'“Revenge is a good fuel, but not a good motive.”

   -Gray Eriksson 

The goblins were in the midst of burning the second town of the Arc, Beetlebrow, when we caught up with them.

After much challenging, grunting and sword-flashing, they finally charged us. Strangely, I wasn’t upset over the loss of my hometown anymore. It had passed, like a cloud over the sun.

   Maple, however, was still stricken by grief. Her younger brother, older brother, mother and father were all confirmed dead. However, a search party had found her twin sister (alive), but she was in shock and resting in a makeshift infirmary. It shattered Maple to have her last remaining family member so close, yet so far. I supposed seeing her family all lying dead and scorched on the burned boards of her home might’ve done it too. After the goblins charged, chaos broke loose. It was every person for themselves. However, most of us were filled with righteous anger at the destruction of one and a half innocent towns, both fallen victim to the cruelty of an evil empire. If that wasn’t worth fighting for, nothing was.

 The golems were amazing in their first real battle with us. I spent some time next to the sandstone golem that had gone into the volcano with me. It was even stronger than it had first seemed. Suddenly, a pack of goblins started dashing straight toward us. I telepathically told the golem that I had an idea and how to execute it. It fell to the blackened cobblestones on which we were fighting, acting as if it had died. The goblins pounced. I had made myself scarce and was hiding down a running-water hole. You would not believe the size of the spiders down there. The goblins wheeled about in confusion, unsure what had happened to the golem. Since it was half glass, it looked as if some immense monster had taken a chunk out of it. Thankfully, no goblins tried to investigate closely. They had terrible eyesight, apparently.

Once they were looking away, I shot one with a crossbow bolt and the golem dispatched the rest by hurling them a good eight meters in the air. I made a mental note never to annoy a golem. But they were handy if you wanted to travel to the moon. Very painfully. I think that righteous anger made all of us fight hard to defeat the goblins. Whatever it was, they didn’t stand a chance. We completely routed them. The living fifty or so had to run back to the volcano to recuperate. I didn’t envy them. Shade Konig, or whoever was in charge, was liable to give them a tongue-lashing - and probably more than that. Probably death, doom, destruction, dismemberment and/or bad pastries, each of which was more deadly and frightening than the last.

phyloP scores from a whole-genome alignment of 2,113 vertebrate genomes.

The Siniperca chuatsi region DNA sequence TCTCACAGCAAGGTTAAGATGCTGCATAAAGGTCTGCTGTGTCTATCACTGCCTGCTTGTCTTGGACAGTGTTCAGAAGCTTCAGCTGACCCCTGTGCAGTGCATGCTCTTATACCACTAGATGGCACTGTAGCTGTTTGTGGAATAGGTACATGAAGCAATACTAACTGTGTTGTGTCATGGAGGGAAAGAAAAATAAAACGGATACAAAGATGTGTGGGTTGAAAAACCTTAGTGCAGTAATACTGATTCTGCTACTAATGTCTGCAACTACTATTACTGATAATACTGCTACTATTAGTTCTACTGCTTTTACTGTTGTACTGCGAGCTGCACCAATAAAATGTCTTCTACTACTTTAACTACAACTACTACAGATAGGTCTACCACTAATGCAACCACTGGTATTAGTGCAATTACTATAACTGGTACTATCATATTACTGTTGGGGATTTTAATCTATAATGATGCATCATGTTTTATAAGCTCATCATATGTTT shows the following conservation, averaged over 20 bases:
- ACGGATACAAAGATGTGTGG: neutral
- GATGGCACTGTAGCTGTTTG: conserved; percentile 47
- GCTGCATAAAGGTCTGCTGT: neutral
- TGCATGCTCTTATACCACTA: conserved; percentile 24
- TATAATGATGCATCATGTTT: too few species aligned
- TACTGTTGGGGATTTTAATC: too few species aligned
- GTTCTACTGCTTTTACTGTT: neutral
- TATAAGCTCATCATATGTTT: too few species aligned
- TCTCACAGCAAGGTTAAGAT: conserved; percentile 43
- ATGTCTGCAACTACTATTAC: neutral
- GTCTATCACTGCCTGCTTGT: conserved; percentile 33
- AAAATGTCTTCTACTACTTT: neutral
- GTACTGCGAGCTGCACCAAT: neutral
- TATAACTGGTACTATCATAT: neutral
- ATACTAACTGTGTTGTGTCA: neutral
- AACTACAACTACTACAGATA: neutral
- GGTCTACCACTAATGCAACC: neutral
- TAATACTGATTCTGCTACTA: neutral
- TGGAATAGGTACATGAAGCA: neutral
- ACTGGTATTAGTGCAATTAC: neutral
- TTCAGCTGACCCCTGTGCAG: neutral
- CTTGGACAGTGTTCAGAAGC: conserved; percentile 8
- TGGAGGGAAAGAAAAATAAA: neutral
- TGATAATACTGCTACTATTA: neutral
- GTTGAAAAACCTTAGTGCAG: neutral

Chapter VIII: Return to Battle 

   “Go ahead and fight. Just DON’T SQUISH MY PASTRIES!” 


As we traveled slowly back to the oh-so-familiar foot of the volcano, everyone’s spirits were down. The weather was sunny and bright, but everyone’s spirits were down in the ground - buried with everyone who had died in Wilburton and Beetlebrow. The casual slaughter of hundreds, maybe thousands, made all of us stop and think: What had we got ourselves into by challenging the new, more powerful Shade Konig? Were we ever going to come out alive? And what would happen to our friends and family after we died? Would Shade Konig rule our world? Who would live, and who would die? These cheery questions were certainly weighing hard on Maple.

She still hadn’t gotten over the loss of most of her family. On the bright side, her sister had recovered and was now chatting animatedly with Gray, who was trudging beside us and occasionally stepping on Kobolds’ hands as they poked out of the burrows. Her sister’s name, by the way, was Birch. The whole “tree” theme fit alright, I must admit. When we reached the volcano, there was a line of goblin soldiers with large spears standing in the road, blocking our path. Beside me, Gray scratched his nose and yelled, “Goblins, stand aside! We will crush you!” The goblins, predictably, didn’t move. Well, they did move, but not in the way we wanted. They just lowered their spears and charged at us. I had learned a bit about goblin spears: They were very strong, but rigid and a bit brittle. Each spear ranged from two to four meters long. Their tips were extremely sharp, and they were made out of--some said--diamond.

I could see the sunlight glint on the tips, and could tell that they were each tipped with a gem. The leader of the troop’s was glinting a fiery white, pointing out a diamond tip. The lieutenant--or at least the one taking orders from the leader--had a glinting red tip. Either they had already killed (or they had dipped it in strawberry jam), or, if I wasn’t mistaken, their tip was ruby. The others had opaque white tips, probably quartz.